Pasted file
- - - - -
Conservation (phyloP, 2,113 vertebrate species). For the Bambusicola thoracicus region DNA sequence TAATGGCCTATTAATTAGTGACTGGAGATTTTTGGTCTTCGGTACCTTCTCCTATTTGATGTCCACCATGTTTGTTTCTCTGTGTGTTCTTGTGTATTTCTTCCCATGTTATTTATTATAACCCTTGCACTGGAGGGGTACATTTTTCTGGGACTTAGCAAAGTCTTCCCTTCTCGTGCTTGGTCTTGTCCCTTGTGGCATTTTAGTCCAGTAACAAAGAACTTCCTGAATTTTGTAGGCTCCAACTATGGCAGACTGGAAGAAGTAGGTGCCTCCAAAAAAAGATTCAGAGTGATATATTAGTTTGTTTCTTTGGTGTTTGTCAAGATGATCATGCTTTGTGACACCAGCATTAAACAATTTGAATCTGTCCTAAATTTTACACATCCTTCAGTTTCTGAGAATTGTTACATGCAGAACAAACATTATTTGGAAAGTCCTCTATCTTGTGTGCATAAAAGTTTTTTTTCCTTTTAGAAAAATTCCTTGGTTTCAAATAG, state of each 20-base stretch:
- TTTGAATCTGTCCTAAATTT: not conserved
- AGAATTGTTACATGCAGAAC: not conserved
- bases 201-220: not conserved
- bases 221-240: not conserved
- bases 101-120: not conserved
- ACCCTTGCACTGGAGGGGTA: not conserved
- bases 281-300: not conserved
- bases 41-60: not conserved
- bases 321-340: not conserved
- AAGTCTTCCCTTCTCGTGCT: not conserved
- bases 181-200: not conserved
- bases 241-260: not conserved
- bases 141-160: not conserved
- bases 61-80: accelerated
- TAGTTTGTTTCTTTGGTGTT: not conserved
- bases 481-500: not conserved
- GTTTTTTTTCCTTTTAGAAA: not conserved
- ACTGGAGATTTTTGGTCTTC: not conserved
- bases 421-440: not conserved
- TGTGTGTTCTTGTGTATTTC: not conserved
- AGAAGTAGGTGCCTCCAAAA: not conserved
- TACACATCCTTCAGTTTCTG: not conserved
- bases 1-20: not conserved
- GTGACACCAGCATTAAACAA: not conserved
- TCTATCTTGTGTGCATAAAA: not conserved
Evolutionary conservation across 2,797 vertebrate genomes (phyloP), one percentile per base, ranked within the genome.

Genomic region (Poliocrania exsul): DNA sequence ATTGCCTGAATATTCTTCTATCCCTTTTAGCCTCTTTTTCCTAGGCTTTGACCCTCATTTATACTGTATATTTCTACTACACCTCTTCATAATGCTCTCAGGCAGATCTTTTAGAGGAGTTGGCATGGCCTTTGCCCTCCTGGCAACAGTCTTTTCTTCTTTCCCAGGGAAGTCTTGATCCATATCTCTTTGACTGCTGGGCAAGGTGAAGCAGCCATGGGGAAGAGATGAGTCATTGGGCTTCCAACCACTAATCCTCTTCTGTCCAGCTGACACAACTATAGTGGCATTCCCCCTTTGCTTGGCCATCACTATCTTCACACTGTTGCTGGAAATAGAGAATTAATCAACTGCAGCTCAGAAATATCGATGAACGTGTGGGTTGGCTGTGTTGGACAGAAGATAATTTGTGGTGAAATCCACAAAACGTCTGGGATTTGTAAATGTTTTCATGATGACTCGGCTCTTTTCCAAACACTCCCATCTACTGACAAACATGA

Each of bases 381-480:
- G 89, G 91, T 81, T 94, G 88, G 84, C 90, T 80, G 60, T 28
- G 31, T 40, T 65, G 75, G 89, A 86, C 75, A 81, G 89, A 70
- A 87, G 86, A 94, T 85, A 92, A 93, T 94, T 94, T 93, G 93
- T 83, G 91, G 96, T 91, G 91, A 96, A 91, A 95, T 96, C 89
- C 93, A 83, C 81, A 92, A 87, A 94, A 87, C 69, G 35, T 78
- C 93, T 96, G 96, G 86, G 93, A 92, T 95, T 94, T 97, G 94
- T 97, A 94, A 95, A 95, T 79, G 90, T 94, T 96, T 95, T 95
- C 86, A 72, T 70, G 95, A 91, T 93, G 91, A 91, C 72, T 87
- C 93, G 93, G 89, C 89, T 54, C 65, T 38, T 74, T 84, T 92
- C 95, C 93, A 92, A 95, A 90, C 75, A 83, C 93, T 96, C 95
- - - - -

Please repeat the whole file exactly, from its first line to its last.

Conservation (phyloP, 2,113 vertebrate species). For the Bambusicola thoracicus region DNA sequence TAATGGCCTATTAATTAGTGACTGGAGATTTTTGGTCTTCGGTACCTTCTCCTATTTGATGTCCACCATGTTTGTTTCTCTGTGTGTTCTTGTGTATTTCTTCCCATGTTATTTATTATAACCCTTGCACTGGAGGGGTACATTTTTCTGGGACTTAGCAAAGTCTTCCCTTCTCGTGCTTGGTCTTGTCCCTTGTGGCATTTTAGTCCAGTAACAAAGAACTTCCTGAATTTTGTAGGCTCCAACTATGGCAGACTGGAAGAAGTAGGTGCCTCCAAAAAAAGATTCAGAGTGATATATTAGTTTGTTTCTTTGGTGTTTGTCAAGATGATCATGCTTTGTGACACCAGCATTAAACAATTTGAATCTGTCCTAAATTTTACACATCCTTCAGTTTCTGAGAATTGTTACATGCAGAACAAACATTATTTGGAAAGTCCTCTATCTTGTGTGCATAAAAGTTTTTTTTCCTTTTAGAAAAATTCCTTGGTTTCAAATAG, state of each 20-base stretch:
- TTTGAATCTGTCCTAAATTT: not conserved
- AGAATTGTTACATGCAGAAC: not conserved
- bases 201-220: not conserved
- bases 221-240: not conserved
- bases 101-120: not conserved
- ACCCTTGCACTGGAGGGGTA: not conserved
- bases 281-300: not conserved
- bases 41-60: not conserved
- bases 321-340: not conserved
- AAGTCTTCCCTTCTCGTGCT: not conserved
- bases 181-200: not conserved
- bases 241-260: not conserved
- bases 141-160: not conserved
- bases 61-80: accelerated
- TAGTTTGTTTCTTTGGTGTT: not conserved
- bases 481-500: not conserved
- GTTTTTTTTCCTTTTAGAAA: not conserved
- ACTGGAGATTTTTGGTCTTC: not conserved
- bases 421-440: not conserved
- TGTGTGTTCTTGTGTATTTC: not conserved
- AGAAGTAGGTGCCTCCAAAA: not conserved
- TACACATCCTTCAGTTTCTG: not conserved
- bases 1-20: not conserved
- GTGACACCAGCATTAAACAA: not conserved
- TCTATCTTGTGTGCATAAAA: not conserved
Evolutionary conservation across 2,797 vertebrate genomes (phyloP), one percentile per base, ranked within the genome.

Genomic region (Poliocrania exsul): DNA sequence ATTGCCTGAATATTCTTCTATCCCTTTTAGCCTCTTTTTCCTAGGCTTTGACCCTCATTTATACTGTATATTTCTACTACACCTCTTCATAATGCTCTCAGGCAGATCTTTTAGAGGAGTTGGCATGGCCTTTGCCCTCCTGGCAACAGTCTTTTCTTCTTTCCCAGGGAAGTCTTGATCCATATCTCTTTGACTGCTGGGCAAGGTGAAGCAGCCATGGGGAAGAGATGAGTCATTGGGCTTCCAACCACTAATCCTCTTCTGTCCAGCTGACACAACTATAGTGGCATTCCCCCTTTGCTTGGCCATCACTATCTTCACACTGTTGCTGGAAATAGAGAATTAATCAACTGCAGCTCAGAAATATCGATGAACGTGTGGGTTGGCTGTGTTGGACAGAAGATAATTTGTGGTGAAATCCACAAAACGTCTGGGATTTGTAAATGTTTTCATGATGACTCGGCTCTTTTCCAAACACTCCCATCTACTGACAAACATGA

Each of bases 381-480:
- G 89, G 91, T 81, T 94, G 88, G 84, C 90, T 80, G 60, T 28
- G 31, T 40, T 65, G 75, G 89, A 86, C 75, A 81, G 89, A 70
- A 87, G 86, A 94, T 85, A 92, A 93, T 94, T 94, T 93, G 93
- T 83, G 91, G 96, T 91, G 91, A 96, A 91, A 95, T 96, C 89
- C 93, A 83, C 81, A 92, A 87, A 94, A 87, C 69, G 35, T 78
- C 93, T 96, G 96, G 86, G 93, A 92, T 95, T 94, T 97, G 94
- T 97, A 94, A 95, A 95, T 79, G 90, T 94, T 96, T 95, T 95
- C 86, A 72, T 70, G 95, A 91, T 93, G 91, A 91, C 72, T 87
- C 93, G 93, G 89, C 89, T 54, C 65, T 38, T 74, T 84, T 92
- C 95, C 93, A 92, A 95, A 90, C 75, A 83, C 93, T 96, C 95